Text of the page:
Among the men of the Lancashire Fusiliers, who subsequently lost so heavily at Spion Kop, there were many conversions. And among the naval men there were many grand Christians, who were delighted to avail themselves of the privileges and opportunities which the tent supplied.

The chaplains were, of course, at the front with the men, or as near the front as they could get, sharing their fatigues and many of their dangers.

[Footnote 13: News from the Front, May, 1900.]

A Bit of Christian Comradeship.

Differences of denomination were for the most part forgotten, and the Rev. Mr. Gedge, the Church of England chaplain, and the Rev. T.H. Wainman, the Wesleyan, were the best of friends and comrades. Mr. Gedge soon became a power for good. His tent meetings were crowded, and his preaching told with great effect, many being brought to Christ. His open-air work was splendidly done. Here is a delightful bit of Christian comradeship, which we wish we could see oftener repeated in this country. The Rev. T.H. Wainman writes:--

'After watching the men who were formed for guard duties, etc., for some time, I noticed Major Gedge, the Church of England army chaplain, and several Army and Navy League workers come along, evidently intent on holding a voluntary service. I joined them, and helped in the singing of half a dozen hymns, which by this time had brought together a large number of the soldiers. Mr. Gedge asked me to give the address. I did so, and had a most happy time, the men listening for twenty minutes or more with evident interest. I interspersed my address with illustrations from my travels and experience in this country, which seemed to hold them in attention to the finish. The General Confession was then recited and a few other prayers from the Liturgy, and one of the most hearty and successful voluntary services was concluded by the singing of the hymn "Glory to Thee, my God, this night." I went to my tent thankful for the good work being done by the various Christian organizations, and convinced that many went home with new aspirations after a better and nobler life.'[14]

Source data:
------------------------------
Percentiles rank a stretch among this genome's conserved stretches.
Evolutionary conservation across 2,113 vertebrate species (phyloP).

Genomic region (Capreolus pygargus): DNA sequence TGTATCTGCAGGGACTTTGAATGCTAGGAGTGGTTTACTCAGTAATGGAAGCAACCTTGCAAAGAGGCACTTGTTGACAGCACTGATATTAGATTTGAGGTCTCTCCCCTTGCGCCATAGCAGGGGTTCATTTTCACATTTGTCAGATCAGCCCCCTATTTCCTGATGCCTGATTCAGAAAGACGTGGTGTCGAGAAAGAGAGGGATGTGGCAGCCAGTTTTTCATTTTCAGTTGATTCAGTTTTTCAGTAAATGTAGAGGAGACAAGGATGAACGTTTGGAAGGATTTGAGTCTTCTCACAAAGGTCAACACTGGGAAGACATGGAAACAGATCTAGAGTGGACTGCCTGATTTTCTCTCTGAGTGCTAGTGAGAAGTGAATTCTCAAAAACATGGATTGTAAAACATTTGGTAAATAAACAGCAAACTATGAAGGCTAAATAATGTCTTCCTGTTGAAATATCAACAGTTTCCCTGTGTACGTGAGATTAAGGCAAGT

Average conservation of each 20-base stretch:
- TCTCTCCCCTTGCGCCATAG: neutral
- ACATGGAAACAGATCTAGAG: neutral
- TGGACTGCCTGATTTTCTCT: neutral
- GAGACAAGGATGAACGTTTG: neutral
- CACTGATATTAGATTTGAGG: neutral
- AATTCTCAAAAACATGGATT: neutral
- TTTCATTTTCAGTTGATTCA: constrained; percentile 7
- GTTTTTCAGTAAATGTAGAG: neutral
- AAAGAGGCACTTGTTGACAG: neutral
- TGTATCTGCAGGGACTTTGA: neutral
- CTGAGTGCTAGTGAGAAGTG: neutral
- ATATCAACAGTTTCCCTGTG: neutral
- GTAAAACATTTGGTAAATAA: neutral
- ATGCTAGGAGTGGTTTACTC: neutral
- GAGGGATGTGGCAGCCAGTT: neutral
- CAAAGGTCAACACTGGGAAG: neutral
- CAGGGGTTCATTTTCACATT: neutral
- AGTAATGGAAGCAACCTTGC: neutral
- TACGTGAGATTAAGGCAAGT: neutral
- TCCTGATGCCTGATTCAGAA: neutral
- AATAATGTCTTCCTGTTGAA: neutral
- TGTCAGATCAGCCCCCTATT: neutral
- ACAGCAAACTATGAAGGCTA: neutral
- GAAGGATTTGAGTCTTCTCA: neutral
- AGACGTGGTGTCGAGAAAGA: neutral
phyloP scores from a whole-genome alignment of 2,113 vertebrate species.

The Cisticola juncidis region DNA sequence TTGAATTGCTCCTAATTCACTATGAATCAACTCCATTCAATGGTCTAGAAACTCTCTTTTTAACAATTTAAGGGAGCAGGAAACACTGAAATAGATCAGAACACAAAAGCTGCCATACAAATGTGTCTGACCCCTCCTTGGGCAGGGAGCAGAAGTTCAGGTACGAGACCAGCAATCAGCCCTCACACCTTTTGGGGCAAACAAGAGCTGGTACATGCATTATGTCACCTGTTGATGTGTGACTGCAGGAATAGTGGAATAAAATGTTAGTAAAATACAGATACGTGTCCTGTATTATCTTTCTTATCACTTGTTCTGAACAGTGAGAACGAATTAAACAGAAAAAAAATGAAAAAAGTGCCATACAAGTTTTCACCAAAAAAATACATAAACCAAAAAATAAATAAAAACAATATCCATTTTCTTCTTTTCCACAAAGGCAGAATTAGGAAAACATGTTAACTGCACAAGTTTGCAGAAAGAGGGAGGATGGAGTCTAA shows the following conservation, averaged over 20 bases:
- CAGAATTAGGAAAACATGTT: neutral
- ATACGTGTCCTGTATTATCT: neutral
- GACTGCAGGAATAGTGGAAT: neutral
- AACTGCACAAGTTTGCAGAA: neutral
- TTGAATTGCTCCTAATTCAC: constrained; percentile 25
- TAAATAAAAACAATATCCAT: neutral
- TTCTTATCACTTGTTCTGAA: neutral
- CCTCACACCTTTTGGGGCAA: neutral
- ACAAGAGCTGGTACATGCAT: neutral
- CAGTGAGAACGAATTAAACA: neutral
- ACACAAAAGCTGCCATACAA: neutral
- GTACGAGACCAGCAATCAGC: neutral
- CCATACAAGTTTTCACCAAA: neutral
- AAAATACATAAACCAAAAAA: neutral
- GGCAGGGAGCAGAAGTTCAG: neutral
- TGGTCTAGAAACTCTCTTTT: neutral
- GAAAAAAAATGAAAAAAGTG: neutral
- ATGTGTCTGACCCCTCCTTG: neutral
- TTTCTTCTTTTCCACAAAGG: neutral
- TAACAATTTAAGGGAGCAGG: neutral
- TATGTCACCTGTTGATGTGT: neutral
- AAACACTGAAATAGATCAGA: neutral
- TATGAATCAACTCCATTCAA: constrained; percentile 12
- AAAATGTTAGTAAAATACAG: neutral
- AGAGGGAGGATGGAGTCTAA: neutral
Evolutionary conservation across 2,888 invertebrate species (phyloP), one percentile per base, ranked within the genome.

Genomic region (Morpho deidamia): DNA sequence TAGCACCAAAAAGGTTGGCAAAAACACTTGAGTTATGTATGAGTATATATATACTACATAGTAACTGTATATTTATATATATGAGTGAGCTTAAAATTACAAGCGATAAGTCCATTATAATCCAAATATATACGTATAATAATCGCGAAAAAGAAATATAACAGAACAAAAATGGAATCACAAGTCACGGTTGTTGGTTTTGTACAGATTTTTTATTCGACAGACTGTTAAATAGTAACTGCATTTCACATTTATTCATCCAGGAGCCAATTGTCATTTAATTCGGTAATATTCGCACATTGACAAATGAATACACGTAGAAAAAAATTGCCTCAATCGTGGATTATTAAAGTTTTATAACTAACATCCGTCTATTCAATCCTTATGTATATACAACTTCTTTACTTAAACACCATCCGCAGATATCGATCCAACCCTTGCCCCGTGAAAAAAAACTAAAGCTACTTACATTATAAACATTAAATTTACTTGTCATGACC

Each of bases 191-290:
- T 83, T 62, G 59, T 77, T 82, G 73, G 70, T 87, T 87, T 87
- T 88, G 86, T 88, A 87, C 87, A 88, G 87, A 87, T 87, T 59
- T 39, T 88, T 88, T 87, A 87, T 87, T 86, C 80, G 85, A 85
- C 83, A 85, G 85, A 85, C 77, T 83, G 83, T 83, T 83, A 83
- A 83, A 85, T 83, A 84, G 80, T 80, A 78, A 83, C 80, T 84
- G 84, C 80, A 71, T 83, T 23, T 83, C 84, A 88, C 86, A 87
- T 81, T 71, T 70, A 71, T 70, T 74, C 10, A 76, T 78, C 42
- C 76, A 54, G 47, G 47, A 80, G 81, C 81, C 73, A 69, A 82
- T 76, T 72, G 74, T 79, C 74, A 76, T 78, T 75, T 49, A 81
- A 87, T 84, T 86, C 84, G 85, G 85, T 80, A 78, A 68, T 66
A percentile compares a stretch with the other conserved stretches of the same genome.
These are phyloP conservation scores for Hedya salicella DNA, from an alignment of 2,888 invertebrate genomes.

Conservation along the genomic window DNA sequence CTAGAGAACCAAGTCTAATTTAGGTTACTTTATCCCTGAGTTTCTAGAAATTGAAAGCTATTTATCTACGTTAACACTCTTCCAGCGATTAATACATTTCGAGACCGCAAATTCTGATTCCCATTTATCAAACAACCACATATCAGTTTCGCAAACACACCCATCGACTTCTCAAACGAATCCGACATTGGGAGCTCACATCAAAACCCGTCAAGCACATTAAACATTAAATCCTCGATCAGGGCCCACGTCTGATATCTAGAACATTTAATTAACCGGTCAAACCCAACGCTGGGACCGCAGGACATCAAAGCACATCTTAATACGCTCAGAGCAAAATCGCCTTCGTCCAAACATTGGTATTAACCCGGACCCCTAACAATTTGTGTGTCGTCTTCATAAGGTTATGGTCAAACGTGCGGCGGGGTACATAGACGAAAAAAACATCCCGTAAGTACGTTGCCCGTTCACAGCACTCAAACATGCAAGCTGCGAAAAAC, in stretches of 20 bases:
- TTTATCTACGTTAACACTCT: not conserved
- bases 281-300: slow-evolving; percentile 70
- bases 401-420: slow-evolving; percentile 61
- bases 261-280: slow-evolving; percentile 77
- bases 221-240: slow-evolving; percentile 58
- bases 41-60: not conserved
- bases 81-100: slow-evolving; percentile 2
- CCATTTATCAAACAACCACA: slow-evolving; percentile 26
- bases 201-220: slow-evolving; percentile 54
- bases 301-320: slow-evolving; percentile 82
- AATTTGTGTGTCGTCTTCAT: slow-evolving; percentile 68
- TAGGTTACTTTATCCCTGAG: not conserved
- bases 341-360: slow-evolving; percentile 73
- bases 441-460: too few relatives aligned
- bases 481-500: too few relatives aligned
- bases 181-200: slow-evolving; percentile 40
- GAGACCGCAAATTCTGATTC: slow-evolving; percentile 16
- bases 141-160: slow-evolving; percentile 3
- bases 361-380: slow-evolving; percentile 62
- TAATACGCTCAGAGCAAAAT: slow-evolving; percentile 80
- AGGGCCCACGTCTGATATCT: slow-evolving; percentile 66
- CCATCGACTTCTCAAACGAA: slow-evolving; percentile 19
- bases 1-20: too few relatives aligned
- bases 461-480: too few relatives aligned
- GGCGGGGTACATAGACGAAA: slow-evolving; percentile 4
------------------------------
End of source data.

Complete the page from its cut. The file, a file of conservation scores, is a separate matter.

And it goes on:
[Footnote 14: Methodist Times, Feb. 8, 1900.]

The Chaplains of the Church of England.

Here, perhaps, we may refer for a moment to the services of the Church of England chaplains in general. The Church is singularly fortunate in the men it has sent to the front. The senior chaplain with the Guards, Colonel Faulkner, has set an example to all the others by his intense devotion. He has advanced all the way with Lord Roberts to Pretoria and beyond. He has returned invalided, but not until he has nobly done the work he was commissioned to do.